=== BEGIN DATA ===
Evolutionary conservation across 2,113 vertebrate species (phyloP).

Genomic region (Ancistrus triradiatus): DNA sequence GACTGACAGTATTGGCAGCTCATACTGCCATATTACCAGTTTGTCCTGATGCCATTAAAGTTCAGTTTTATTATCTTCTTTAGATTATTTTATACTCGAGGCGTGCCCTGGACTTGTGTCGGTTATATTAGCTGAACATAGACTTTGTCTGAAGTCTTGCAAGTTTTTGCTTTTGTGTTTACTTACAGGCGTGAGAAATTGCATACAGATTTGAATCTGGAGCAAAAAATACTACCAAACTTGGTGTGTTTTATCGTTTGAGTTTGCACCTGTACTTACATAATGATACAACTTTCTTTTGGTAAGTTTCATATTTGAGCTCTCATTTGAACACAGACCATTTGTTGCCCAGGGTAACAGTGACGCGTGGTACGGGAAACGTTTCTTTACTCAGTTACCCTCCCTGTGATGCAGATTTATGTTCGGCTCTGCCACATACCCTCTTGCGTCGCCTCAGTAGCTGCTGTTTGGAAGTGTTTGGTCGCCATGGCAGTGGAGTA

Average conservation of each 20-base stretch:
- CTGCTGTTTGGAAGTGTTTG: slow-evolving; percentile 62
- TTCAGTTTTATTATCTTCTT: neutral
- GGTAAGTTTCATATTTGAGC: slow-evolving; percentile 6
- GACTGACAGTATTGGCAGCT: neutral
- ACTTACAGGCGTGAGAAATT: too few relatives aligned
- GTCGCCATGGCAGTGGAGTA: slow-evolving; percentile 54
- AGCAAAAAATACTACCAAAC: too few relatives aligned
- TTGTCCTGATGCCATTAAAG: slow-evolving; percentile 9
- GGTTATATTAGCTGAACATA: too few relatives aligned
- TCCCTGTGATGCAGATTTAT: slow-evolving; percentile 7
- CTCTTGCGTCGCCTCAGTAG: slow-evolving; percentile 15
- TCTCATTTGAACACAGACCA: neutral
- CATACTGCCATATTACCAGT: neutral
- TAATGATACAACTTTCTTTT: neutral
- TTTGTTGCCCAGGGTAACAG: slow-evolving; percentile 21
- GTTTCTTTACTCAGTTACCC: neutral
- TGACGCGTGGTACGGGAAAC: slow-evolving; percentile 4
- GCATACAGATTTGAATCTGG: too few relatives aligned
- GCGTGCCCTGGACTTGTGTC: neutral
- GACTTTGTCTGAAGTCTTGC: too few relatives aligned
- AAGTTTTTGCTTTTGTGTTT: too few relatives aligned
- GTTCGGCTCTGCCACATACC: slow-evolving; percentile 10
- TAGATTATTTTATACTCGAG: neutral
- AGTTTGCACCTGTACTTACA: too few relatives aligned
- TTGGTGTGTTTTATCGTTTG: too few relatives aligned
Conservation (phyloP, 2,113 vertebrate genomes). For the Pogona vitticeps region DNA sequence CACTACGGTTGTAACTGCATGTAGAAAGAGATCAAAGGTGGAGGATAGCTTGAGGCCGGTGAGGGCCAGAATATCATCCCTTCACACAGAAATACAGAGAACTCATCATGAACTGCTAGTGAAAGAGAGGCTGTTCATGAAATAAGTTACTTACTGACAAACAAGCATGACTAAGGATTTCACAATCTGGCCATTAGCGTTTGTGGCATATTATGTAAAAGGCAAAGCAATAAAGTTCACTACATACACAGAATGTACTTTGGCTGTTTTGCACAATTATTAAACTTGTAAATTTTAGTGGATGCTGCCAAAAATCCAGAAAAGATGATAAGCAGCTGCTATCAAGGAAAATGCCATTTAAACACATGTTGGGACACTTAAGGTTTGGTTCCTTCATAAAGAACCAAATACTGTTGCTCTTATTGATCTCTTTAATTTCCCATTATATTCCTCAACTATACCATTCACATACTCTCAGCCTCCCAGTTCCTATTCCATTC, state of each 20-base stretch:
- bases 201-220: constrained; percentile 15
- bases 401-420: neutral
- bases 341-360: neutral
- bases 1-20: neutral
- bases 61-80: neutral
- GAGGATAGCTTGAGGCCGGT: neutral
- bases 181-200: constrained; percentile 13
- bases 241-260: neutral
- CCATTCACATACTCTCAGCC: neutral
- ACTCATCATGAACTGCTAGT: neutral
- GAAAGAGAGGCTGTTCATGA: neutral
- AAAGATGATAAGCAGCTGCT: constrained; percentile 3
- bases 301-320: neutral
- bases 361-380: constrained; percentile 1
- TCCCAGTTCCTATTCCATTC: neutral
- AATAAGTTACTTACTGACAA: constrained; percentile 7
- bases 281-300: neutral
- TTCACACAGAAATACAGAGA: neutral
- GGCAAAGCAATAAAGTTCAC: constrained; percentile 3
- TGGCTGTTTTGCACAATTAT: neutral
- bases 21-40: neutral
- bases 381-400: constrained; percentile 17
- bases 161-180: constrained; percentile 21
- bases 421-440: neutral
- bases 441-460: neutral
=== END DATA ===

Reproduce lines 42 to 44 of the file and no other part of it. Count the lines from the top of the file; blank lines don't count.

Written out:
- bases 301-320: neutral
- bases 361-380: constrained; percentile 1
- TCCCAGTTCCTATTCCATTC: neutral